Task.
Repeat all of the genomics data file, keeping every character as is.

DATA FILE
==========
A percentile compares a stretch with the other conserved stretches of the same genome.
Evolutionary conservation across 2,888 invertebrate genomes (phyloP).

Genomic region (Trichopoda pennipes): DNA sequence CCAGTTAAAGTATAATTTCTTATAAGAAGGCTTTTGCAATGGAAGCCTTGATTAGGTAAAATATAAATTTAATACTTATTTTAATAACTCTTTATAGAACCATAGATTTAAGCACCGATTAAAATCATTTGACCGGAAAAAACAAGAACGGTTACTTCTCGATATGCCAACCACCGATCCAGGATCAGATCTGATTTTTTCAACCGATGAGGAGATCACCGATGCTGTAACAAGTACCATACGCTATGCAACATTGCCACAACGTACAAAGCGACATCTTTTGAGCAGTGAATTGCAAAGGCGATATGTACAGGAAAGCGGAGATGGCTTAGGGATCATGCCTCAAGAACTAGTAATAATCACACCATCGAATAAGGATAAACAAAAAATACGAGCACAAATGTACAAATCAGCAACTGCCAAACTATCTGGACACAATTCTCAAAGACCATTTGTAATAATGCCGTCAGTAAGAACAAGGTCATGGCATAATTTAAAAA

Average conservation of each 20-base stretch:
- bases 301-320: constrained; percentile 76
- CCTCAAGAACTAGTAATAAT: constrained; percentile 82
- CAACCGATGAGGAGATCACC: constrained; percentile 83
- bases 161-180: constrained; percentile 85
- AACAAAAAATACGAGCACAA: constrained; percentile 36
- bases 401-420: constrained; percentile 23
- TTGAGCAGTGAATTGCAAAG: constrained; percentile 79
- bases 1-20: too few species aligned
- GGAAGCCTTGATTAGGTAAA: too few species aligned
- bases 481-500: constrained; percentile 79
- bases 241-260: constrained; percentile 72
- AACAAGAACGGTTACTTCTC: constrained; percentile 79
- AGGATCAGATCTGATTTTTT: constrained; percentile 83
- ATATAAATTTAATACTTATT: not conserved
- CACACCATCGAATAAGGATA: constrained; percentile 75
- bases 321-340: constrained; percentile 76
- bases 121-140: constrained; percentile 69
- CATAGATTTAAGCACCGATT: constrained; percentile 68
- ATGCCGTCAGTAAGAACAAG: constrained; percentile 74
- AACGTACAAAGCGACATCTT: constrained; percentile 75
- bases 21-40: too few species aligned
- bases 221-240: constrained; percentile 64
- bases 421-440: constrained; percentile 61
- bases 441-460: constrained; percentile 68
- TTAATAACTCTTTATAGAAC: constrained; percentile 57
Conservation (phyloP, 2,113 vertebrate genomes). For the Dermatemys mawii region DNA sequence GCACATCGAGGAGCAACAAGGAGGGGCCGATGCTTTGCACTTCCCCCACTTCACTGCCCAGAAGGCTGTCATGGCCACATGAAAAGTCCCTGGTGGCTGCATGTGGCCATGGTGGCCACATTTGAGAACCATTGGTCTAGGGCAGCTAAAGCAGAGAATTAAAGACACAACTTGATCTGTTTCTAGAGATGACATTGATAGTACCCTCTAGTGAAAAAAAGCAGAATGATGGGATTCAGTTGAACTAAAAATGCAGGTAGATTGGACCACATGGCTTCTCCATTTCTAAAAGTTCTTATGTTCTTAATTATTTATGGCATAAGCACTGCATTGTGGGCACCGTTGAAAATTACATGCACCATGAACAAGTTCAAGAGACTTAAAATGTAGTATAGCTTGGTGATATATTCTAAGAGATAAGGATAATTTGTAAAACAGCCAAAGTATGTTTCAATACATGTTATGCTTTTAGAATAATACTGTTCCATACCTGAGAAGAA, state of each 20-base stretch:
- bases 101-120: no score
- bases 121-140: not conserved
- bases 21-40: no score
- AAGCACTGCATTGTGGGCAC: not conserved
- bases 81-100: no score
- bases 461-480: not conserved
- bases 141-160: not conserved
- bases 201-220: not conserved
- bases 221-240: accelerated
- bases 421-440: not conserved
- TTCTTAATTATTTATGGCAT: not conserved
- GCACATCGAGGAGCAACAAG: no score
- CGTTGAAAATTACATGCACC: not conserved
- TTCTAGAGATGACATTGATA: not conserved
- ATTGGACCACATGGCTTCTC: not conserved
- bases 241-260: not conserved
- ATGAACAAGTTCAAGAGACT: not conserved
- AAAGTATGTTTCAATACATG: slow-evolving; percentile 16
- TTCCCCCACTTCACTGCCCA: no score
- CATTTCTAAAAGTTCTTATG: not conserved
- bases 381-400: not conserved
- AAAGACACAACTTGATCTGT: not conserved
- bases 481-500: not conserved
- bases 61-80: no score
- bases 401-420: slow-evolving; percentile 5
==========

A percentile compares a stretch with the other conserved stretches of the same genome.
Evolutionary conservation across 2,888 invertebrate genomes (phyloP).

Genomic region (Trichopoda pennipes): DNA sequence CCAGTTAAAGTATAATTTCTTATAAGAAGGCTTTTGCAATGGAAGCCTTGATTAGGTAAAATATAAATTTAATACTTATTTTAATAACTCTTTATAGAACCATAGATTTAAGCACCGATTAAAATCATTTGACCGGAAAAAACAAGAACGGTTACTTCTCGATATGCCAACCACCGATCCAGGATCAGATCTGATTTTTTCAACCGATGAGGAGATCACCGATGCTGTAACAAGTACCATACGCTATGCAACATTGCCACAACGTACAAAGCGACATCTTTTGAGCAGTGAATTGCAAAGGCGATATGTACAGGAAAGCGGAGATGGCTTAGGGATCATGCCTCAAGAACTAGTAATAATCACACCATCGAATAAGGATAAACAAAAAATACGAGCACAAATGTACAAATCAGCAACTGCCAAACTATCTGGACACAATTCTCAAAGACCATTTGTAATAATGCCGTCAGTAAGAACAAGGTCATGGCATAATTTAAAAA

Average conservation of each 20-base stretch:
- bases 301-320: constrained; percentile 76
- CCTCAAGAACTAGTAATAAT: constrained; percentile 82
- CAACCGATGAGGAGATCACC: constrained; percentile 83
- bases 161-180: constrained; percentile 85
- AACAAAAAATACGAGCACAA: constrained; percentile 36
- bases 401-420: constrained; percentile 23
- TTGAGCAGTGAATTGCAAAG: constrained; percentile 79
- bases 1-20: too few species aligned
- GGAAGCCTTGATTAGGTAAA: too few species aligned
- bases 481-500: constrained; percentile 79
- bases 241-260: constrained; percentile 72
- AACAAGAACGGTTACTTCTC: constrained; percentile 79
- AGGATCAGATCTGATTTTTT: constrained; percentile 83
- ATATAAATTTAATACTTATT: not conserved
- CACACCATCGAATAAGGATA: constrained; percentile 75
- bases 321-340: constrained; percentile 76
- bases 121-140: constrained; percentile 69
- CATAGATTTAAGCACCGATT: constrained; percentile 68
- ATGCCGTCAGTAAGAACAAG: constrained; percentile 74
- AACGTACAAAGCGACATCTT: constrained; percentile 75
- bases 21-40: too few species aligned
- bases 221-240: constrained; percentile 64
- bases 421-440: constrained; percentile 61
- bases 441-460: constrained; percentile 68
- TTAATAACTCTTTATAGAAC: constrained; percentile 57
Conservation (phyloP, 2,113 vertebrate genomes). For the Dermatemys mawii region DNA sequence GCACATCGAGGAGCAACAAGGAGGGGCCGATGCTTTGCACTTCCCCCACTTCACTGCCCAGAAGGCTGTCATGGCCACATGAAAAGTCCCTGGTGGCTGCATGTGGCCATGGTGGCCACATTTGAGAACCATTGGTCTAGGGCAGCTAAAGCAGAGAATTAAAGACACAACTTGATCTGTTTCTAGAGATGACATTGATAGTACCCTCTAGTGAAAAAAAGCAGAATGATGGGATTCAGTTGAACTAAAAATGCAGGTAGATTGGACCACATGGCTTCTCCATTTCTAAAAGTTCTTATGTTCTTAATTATTTATGGCATAAGCACTGCATTGTGGGCACCGTTGAAAATTACATGCACCATGAACAAGTTCAAGAGACTTAAAATGTAGTATAGCTTGGTGATATATTCTAAGAGATAAGGATAATTTGTAAAACAGCCAAAGTATGTTTCAATACATGTTATGCTTTTAGAATAATACTGTTCCATACCTGAGAAGAA, state of each 20-base stretch:
- bases 101-120: no score
- bases 121-140: not conserved
- bases 21-40: no score
- AAGCACTGCATTGTGGGCAC: not conserved
- bases 81-100: no score
- bases 461-480: not conserved
- bases 141-160: not conserved
- bases 201-220: not conserved
- bases 221-240: accelerated
- bases 421-440: not conserved
- TTCTTAATTATTTATGGCAT: not conserved
- GCACATCGAGGAGCAACAAG: no score
- CGTTGAAAATTACATGCACC: not conserved
- TTCTAGAGATGACATTGATA: not conserved
- ATTGGACCACATGGCTTCTC: not conserved
- bases 241-260: not conserved
- ATGAACAAGTTCAAGAGACT: not conserved
- AAAGTATGTTTCAATACATG: slow-evolving; percentile 16
- TTCCCCCACTTCACTGCCCA: no score
- CATTTCTAAAAGTTCTTATG: not conserved
- bases 381-400: not conserved
- AAAGACACAACTTGATCTGT: not conserved
- bases 481-500: not conserved
- bases 61-80: no score
- bases 401-420: slow-evolving; percentile 5